Recommendations for urgent and emergency mental health care

NHS Clinical Commissioners and RI International publish recommendations for urgent and emergency mental health care | via NHSCC

NHSCC RI
Image source: http://www.nhscc.org

A new report, ‘Be the change: Ensuring an effective response to all in psychiatric emergency equal to medical care,’ outlines ten recommendations that if fulfilled would make urgent and emergency psychiatric health care ‘minimally adequate’, and calls on governmental agencies, policy makers and health and social services to take radical action to address inequalities and improve mental health crisis care.

The recommendations were agreed by delegates at an international summit in May 2018, hosted by NHS Clinical Commissioners and RI International. The ten recommendations, aimed at government, policymakers and those implementing health and social services, are to:

  1. End the current fragmentation of care through an integrated, systematic approach to behavioural health crisis care at the national level.
  2. Actively develop crisis service alternatives to the usual emergency measures of formal assessment and psychiatric inpatient care.
  3. Include special consideration to cater for armed forces veterans.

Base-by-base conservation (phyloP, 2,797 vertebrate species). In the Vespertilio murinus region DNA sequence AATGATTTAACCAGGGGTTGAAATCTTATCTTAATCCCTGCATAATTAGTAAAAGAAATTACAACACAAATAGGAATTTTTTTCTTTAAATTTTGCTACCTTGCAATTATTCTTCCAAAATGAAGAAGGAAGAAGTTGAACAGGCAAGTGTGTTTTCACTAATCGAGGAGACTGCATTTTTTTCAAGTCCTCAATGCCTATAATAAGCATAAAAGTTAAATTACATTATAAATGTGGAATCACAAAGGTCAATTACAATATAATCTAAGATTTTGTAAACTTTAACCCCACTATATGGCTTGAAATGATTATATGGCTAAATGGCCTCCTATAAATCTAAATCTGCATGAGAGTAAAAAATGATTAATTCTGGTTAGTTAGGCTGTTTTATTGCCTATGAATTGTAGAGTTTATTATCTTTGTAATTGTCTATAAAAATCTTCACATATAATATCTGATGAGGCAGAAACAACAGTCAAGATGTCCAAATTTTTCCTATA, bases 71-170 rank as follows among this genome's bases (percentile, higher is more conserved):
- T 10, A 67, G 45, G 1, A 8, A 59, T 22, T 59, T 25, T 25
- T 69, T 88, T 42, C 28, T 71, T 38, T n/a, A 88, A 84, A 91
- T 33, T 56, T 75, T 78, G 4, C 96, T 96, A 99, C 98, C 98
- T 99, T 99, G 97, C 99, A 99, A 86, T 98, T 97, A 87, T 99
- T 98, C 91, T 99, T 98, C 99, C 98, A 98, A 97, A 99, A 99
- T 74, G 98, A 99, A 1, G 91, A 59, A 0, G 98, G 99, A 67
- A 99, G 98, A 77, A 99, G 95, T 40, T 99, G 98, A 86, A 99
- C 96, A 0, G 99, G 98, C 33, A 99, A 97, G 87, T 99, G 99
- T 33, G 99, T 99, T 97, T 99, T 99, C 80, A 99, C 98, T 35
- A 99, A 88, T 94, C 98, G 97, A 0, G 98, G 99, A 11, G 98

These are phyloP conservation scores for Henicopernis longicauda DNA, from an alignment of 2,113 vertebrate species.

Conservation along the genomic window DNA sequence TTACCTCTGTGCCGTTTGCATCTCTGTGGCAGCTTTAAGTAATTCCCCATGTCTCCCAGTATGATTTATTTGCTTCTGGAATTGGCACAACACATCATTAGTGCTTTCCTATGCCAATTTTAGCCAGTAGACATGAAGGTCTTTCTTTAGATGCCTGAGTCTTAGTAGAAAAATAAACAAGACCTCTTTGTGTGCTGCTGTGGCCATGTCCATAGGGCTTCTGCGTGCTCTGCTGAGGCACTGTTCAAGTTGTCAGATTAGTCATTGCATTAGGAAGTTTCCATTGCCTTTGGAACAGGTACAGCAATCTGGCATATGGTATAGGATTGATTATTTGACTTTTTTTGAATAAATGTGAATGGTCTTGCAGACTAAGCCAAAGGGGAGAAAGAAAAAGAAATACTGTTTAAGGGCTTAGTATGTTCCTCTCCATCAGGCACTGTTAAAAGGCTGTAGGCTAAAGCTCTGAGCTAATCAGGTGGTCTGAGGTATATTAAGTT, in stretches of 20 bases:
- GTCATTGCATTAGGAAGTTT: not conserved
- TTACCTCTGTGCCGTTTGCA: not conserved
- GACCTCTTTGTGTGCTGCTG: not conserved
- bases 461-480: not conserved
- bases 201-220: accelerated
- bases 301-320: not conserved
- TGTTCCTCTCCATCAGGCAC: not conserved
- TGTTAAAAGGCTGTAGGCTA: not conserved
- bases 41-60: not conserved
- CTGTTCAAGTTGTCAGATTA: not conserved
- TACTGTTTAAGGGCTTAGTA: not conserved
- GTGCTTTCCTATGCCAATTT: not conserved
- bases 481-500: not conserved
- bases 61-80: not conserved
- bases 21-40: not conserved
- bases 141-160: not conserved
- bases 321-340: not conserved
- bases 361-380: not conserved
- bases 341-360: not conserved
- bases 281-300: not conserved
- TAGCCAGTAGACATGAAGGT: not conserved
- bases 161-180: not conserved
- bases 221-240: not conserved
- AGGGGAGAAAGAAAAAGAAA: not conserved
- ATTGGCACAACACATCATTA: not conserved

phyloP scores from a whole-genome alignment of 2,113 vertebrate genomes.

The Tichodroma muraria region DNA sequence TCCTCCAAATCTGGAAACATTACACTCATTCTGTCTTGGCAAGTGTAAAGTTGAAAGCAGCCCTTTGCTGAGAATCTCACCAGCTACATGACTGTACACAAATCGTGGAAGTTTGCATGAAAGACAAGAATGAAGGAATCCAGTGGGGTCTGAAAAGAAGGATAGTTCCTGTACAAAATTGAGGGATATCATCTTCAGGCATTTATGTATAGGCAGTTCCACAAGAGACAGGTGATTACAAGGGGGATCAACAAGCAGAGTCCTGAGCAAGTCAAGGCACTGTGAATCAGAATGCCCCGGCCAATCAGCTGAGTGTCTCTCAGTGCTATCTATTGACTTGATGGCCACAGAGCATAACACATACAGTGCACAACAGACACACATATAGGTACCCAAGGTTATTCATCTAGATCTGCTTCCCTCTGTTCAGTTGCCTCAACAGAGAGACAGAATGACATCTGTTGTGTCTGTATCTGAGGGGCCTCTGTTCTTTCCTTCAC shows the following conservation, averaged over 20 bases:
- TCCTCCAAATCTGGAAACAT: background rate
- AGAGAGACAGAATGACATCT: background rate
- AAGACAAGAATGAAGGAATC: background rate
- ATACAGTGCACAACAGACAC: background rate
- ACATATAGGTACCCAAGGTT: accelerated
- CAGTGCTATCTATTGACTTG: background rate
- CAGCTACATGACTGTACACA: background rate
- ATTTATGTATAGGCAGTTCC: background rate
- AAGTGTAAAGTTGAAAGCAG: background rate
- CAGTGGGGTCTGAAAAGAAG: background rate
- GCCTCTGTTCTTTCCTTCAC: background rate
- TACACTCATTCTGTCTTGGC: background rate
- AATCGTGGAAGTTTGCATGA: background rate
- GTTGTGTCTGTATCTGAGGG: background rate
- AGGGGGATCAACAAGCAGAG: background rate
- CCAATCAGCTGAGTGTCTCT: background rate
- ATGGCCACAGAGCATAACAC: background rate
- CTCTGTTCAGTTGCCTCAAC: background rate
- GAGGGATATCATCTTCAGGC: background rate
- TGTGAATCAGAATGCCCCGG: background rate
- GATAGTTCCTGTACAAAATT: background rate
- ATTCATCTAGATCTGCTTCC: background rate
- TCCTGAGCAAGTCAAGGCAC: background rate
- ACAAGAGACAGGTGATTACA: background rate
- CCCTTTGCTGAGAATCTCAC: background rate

4. Implement an integrated health information exchange capable technology solution to enable seamless care across organisations.
  5. Develop balanced scorecard dashboards that display real-time, meaningful data and outcome measures that support continuous quality improvement.
  6. Embed users, peers and carers should be embedded in the design and leadership of crisis systems; peer support staff should be trained and integrated in crisis service delivery.
  7. The zero-suicide aspiration should be owned by governmental agencies, policy makers and those implementing health and social services.
  8. Family and friends should be fully engaged in crisis care and inappropriate barriers created by confidentiality or privacy need to be sensitively overcome.
  9. Implement a single national three-digit crisis hub number that drives easy access in which all callers are welcome, the crisis is defined by the caller, and which is promoted via intelligent social media to get the word out to those who need it.
  10. Significant system-wide investment is needed to deliver these recommendations.

The report also concludes that the aim must be to provide 100% access to services to those in a behavioural health crisis and to aspire to zero suicide in healthcare settings. It calls for an approach equal to medical care to ensure an effective response to all in psychiatric emergency.

Full report: Be the change. Ensuring an effective response to all in psychiatric emergency equal to medical care. Recommendations from the first international summit on urgent and emergency behavioural healthcare

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